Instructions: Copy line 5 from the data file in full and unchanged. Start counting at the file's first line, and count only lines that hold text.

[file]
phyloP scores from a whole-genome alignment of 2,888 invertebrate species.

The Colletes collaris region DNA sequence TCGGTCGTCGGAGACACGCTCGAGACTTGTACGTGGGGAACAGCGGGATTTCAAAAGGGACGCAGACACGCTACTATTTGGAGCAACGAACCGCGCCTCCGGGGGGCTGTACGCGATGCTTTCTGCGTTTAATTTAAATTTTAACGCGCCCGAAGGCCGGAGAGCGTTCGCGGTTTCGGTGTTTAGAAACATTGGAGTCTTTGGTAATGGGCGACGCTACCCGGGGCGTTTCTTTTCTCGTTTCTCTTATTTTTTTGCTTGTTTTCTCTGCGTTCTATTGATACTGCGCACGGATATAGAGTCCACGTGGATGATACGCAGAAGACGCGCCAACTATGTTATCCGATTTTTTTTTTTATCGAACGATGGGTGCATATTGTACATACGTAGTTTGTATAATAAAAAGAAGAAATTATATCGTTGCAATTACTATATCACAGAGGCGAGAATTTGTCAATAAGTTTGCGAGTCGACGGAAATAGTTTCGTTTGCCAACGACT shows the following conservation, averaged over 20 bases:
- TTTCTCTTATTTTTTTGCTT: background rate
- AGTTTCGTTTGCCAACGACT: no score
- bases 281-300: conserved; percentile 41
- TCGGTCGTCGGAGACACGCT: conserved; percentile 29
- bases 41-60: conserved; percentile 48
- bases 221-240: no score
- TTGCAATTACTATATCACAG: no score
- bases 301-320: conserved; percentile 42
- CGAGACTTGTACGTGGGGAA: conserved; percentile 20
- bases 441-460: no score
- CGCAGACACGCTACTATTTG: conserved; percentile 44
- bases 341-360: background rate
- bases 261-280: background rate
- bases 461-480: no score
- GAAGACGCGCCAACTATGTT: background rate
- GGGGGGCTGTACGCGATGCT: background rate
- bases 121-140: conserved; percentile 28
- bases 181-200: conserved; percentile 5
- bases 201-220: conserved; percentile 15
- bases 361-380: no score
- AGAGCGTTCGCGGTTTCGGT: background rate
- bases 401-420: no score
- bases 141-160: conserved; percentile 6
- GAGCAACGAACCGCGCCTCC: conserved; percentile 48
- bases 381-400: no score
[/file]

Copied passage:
- bases 281-300: conserved; percentile 41